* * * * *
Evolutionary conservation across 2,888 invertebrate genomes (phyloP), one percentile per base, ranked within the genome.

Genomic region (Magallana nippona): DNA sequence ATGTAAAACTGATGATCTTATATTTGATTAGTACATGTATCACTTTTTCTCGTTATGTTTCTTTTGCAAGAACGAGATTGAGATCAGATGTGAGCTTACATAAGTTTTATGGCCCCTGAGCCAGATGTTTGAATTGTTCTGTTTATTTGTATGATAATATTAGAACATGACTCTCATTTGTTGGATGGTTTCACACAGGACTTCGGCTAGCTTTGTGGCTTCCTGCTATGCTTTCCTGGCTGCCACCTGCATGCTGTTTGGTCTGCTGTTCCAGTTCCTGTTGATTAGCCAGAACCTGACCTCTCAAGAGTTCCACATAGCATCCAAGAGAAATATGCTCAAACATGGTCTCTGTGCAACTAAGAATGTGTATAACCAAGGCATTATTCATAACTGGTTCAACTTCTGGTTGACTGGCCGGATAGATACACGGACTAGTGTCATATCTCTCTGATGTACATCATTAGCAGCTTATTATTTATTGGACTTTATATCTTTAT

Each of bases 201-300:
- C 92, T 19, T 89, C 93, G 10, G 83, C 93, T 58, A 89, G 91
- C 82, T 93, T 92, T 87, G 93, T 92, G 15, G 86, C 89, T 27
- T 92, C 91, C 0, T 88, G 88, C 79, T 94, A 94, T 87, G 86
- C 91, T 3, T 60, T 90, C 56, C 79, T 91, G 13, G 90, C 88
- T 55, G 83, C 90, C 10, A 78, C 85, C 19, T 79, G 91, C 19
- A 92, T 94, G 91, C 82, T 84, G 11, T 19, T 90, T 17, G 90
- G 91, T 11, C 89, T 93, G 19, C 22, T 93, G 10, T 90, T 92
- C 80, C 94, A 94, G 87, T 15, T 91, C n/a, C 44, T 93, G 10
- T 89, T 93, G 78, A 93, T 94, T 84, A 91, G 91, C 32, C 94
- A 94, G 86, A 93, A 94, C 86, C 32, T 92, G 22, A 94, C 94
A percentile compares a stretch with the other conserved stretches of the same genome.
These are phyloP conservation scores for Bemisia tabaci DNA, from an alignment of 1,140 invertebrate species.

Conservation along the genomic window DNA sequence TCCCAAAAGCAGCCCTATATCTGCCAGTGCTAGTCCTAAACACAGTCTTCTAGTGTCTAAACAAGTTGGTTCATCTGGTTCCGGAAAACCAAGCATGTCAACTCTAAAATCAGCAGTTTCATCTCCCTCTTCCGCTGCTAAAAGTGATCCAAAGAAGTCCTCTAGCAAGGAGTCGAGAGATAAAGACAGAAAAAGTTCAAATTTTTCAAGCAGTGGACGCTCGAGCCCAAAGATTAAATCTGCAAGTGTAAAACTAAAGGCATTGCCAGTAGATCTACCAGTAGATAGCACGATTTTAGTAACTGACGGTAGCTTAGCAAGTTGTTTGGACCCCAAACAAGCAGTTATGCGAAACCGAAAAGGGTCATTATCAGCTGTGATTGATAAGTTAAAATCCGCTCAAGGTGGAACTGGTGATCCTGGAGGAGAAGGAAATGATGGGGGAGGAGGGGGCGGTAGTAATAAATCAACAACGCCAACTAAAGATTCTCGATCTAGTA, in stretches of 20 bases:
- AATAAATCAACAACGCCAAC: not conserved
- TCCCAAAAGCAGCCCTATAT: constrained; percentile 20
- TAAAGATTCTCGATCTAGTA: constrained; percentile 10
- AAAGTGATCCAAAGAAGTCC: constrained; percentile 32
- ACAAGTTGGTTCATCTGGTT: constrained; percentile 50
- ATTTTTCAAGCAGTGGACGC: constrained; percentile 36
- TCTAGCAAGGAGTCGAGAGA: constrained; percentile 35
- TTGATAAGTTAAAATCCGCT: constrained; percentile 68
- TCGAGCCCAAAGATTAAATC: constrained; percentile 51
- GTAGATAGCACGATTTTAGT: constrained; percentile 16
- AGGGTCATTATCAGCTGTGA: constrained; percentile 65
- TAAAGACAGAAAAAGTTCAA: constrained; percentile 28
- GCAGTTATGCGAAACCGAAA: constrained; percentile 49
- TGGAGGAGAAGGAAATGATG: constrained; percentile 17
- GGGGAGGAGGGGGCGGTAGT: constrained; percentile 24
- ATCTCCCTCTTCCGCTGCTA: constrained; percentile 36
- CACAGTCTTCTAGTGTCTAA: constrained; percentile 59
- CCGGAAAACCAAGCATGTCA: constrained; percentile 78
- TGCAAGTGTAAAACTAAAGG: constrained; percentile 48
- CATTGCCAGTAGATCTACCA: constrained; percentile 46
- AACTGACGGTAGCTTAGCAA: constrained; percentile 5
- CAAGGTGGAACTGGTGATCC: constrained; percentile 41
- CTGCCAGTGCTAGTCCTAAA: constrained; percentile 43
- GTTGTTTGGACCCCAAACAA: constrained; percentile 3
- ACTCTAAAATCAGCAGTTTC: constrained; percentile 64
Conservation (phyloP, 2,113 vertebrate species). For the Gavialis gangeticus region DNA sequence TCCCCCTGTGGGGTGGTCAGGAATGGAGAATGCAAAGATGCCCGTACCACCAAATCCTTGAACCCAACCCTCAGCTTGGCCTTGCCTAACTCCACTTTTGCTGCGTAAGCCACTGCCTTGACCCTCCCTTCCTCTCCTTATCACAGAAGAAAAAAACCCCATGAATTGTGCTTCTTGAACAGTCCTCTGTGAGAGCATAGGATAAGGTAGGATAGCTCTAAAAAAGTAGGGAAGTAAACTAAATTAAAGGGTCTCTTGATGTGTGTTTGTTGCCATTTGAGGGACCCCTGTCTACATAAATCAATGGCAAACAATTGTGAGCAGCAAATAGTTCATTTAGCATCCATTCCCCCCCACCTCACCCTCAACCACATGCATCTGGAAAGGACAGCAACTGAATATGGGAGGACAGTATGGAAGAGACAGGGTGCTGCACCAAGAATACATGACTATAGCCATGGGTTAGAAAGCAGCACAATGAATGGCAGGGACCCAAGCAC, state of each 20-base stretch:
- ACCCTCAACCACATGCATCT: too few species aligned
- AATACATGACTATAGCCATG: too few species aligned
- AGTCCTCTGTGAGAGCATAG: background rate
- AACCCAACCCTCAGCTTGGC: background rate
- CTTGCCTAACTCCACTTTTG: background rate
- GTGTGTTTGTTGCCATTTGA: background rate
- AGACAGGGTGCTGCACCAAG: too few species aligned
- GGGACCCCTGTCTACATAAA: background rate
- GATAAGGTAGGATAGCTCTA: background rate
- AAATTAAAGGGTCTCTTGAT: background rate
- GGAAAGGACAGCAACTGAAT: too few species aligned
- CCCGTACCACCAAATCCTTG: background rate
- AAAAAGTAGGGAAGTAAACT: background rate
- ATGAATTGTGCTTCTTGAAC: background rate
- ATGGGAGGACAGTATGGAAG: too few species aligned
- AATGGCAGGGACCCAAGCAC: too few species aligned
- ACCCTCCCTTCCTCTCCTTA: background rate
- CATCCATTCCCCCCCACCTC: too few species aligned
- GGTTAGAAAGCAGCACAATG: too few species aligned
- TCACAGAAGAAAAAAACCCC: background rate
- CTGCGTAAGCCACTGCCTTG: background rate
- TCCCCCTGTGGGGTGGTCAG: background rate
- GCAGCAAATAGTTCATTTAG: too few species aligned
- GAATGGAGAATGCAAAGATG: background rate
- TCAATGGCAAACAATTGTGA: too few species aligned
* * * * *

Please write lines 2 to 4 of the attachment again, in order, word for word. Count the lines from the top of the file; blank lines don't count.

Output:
Genomic region (Magallana nippona): DNA sequence ATGTAAAACTGATGATCTTATATTTGATTAGTACATGTATCACTTTTTCTCGTTATGTTTCTTTTGCAAGAACGAGATTGAGATCAGATGTGAGCTTACATAAGTTTTATGGCCCCTGAGCCAGATGTTTGAATTGTTCTGTTTATTTGTATGATAATATTAGAACATGACTCTCATTTGTTGGATGGTTTCACACAGGACTTCGGCTAGCTTTGTGGCTTCCTGCTATGCTTTCCTGGCTGCCACCTGCATGCTGTTTGGTCTGCTGTTCCAGTTCCTGTTGATTAGCCAGAACCTGACCTCTCAAGAGTTCCACATAGCATCCAAGAGAAATATGCTCAAACATGGTCTCTGTGCAACTAAGAATGTGTATAACCAAGGCATTATTCATAACTGGTTCAACTTCTGGTTGACTGGCCGGATAGATACACGGACTAGTGTCATATCTCTCTGATGTACATCATTAGCAGCTTATTATTTATTGGACTTTATATCTTTAT

Each of bases 201-300:
- C 92, T 19, T 89, C 93, G 10, G 83, C 93, T 58, A 89, G 91